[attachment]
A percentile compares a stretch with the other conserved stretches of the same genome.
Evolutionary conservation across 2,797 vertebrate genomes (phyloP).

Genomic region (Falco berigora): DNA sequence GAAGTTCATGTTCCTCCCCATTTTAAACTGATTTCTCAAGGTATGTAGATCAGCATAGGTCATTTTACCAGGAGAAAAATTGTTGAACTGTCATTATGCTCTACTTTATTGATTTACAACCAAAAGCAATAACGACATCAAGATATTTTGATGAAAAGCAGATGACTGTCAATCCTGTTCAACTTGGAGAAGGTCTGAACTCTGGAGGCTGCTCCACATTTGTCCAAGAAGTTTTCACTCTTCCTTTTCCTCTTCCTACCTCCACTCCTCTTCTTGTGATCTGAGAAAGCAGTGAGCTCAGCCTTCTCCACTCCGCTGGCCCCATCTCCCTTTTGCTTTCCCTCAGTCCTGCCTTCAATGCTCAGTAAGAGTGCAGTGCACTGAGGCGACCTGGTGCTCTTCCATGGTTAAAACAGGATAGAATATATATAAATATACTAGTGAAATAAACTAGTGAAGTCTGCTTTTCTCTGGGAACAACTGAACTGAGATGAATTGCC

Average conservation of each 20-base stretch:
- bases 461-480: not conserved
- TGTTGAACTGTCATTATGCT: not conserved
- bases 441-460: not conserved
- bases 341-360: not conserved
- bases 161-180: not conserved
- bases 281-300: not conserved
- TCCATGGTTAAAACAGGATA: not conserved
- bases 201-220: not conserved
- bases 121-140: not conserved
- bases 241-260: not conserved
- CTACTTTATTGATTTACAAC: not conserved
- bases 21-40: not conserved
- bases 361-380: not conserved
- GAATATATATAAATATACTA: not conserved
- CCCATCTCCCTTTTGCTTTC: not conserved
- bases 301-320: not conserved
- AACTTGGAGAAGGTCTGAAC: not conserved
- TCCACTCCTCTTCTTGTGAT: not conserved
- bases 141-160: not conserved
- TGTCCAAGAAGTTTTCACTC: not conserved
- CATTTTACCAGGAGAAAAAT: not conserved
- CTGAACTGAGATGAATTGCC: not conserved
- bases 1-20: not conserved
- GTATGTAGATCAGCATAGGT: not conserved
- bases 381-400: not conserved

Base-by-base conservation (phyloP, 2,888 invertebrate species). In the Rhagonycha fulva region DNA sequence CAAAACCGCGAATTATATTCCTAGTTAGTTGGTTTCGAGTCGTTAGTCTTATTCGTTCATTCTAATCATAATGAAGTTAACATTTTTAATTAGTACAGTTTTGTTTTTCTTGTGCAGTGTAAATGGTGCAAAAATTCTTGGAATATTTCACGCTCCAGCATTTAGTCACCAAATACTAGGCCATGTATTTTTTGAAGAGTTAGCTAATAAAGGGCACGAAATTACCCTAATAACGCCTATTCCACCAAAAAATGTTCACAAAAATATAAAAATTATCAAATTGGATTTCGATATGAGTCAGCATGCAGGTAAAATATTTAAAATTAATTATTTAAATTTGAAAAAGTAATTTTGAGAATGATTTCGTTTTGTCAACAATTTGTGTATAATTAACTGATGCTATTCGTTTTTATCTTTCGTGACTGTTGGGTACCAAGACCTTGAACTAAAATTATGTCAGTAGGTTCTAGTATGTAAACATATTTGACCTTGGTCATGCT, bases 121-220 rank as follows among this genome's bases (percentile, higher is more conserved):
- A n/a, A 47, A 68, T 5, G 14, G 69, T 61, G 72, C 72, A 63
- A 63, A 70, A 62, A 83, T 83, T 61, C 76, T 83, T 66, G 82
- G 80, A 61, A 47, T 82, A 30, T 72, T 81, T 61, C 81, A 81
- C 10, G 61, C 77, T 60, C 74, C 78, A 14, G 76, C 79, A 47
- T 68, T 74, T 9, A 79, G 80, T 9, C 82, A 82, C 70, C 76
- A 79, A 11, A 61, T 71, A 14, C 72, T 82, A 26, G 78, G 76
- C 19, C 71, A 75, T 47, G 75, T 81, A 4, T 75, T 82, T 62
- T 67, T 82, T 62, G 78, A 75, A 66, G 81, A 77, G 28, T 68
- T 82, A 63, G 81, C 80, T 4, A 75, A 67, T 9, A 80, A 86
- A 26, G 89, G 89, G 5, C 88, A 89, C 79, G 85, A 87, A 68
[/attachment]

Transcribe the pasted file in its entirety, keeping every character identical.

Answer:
A percentile compares a stretch with the other conserved stretches of the same genome.
Evolutionary conservation across 2,797 vertebrate genomes (phyloP).

Genomic region (Falco berigora): DNA sequence GAAGTTCATGTTCCTCCCCATTTTAAACTGATTTCTCAAGGTATGTAGATCAGCATAGGTCATTTTACCAGGAGAAAAATTGTTGAACTGTCATTATGCTCTACTTTATTGATTTACAACCAAAAGCAATAACGACATCAAGATATTTTGATGAAAAGCAGATGACTGTCAATCCTGTTCAACTTGGAGAAGGTCTGAACTCTGGAGGCTGCTCCACATTTGTCCAAGAAGTTTTCACTCTTCCTTTTCCTCTTCCTACCTCCACTCCTCTTCTTGTGATCTGAGAAAGCAGTGAGCTCAGCCTTCTCCACTCCGCTGGCCCCATCTCCCTTTTGCTTTCCCTCAGTCCTGCCTTCAATGCTCAGTAAGAGTGCAGTGCACTGAGGCGACCTGGTGCTCTTCCATGGTTAAAACAGGATAGAATATATATAAATATACTAGTGAAATAAACTAGTGAAGTCTGCTTTTCTCTGGGAACAACTGAACTGAGATGAATTGCC

Average conservation of each 20-base stretch:
- bases 461-480: not conserved
- TGTTGAACTGTCATTATGCT: not conserved
- bases 441-460: not conserved
- bases 341-360: not conserved
- bases 161-180: not conserved
- bases 281-300: not conserved
- TCCATGGTTAAAACAGGATA: not conserved
- bases 201-220: not conserved
- bases 121-140: not conserved
- bases 241-260: not conserved
- CTACTTTATTGATTTACAAC: not conserved
- bases 21-40: not conserved
- bases 361-380: not conserved
- GAATATATATAAATATACTA: not conserved
- CCCATCTCCCTTTTGCTTTC: not conserved
- bases 301-320: not conserved
- AACTTGGAGAAGGTCTGAAC: not conserved
- TCCACTCCTCTTCTTGTGAT: not conserved
- bases 141-160: not conserved
- TGTCCAAGAAGTTTTCACTC: not conserved
- CATTTTACCAGGAGAAAAAT: not conserved
- CTGAACTGAGATGAATTGCC: not conserved
- bases 1-20: not conserved
- GTATGTAGATCAGCATAGGT: not conserved
- bases 381-400: not conserved

Base-by-base conservation (phyloP, 2,888 invertebrate species). In the Rhagonycha fulva region DNA sequence CAAAACCGCGAATTATATTCCTAGTTAGTTGGTTTCGAGTCGTTAGTCTTATTCGTTCATTCTAATCATAATGAAGTTAACATTTTTAATTAGTACAGTTTTGTTTTTCTTGTGCAGTGTAAATGGTGCAAAAATTCTTGGAATATTTCACGCTCCAGCATTTAGTCACCAAATACTAGGCCATGTATTTTTTGAAGAGTTAGCTAATAAAGGGCACGAAATTACCCTAATAACGCCTATTCCACCAAAAAATGTTCACAAAAATATAAAAATTATCAAATTGGATTTCGATATGAGTCAGCATGCAGGTAAAATATTTAAAATTAATTATTTAAATTTGAAAAAGTAATTTTGAGAATGATTTCGTTTTGTCAACAATTTGTGTATAATTAACTGATGCTATTCGTTTTTATCTTTCGTGACTGTTGGGTACCAAGACCTTGAACTAAAATTATGTCAGTAGGTTCTAGTATGTAAACATATTTGACCTTGGTCATGCT, bases 121-220 rank as follows among this genome's bases (percentile, higher is more conserved):
- A n/a, A 47, A 68, T 5, G 14, G 69, T 61, G 72, C 72, A 63
- A 63, A 70, A 62, A 83, T 83, T 61, C 76, T 83, T 66, G 82
- G 80, A 61, A 47, T 82, A 30, T 72, T 81, T 61, C 81, A 81
- C 10, G 61, C 77, T 60, C 74, C 78, A 14, G 76, C 79, A 47
- T 68, T 74, T 9, A 79, G 80, T 9, C 82, A 82, C 70, C 76
- A 79, A 11, A 61, T 71, A 14, C 72, T 82, A 26, G 78, G 76
- C 19, C 71, A 75, T 47, G 75, T 81, A 4, T 75, T 82, T 62
- T 67, T 82, T 62, G 78, A 75, A 66, G 81, A 77, G 28, T 68
- T 82, A 63, G 81, C 80, T 4, A 75, A 67, T 9, A 80, A 86
- A 26, G 89, G 89, G 5, C 88, A 89, C 79, G 85, A 87, A 68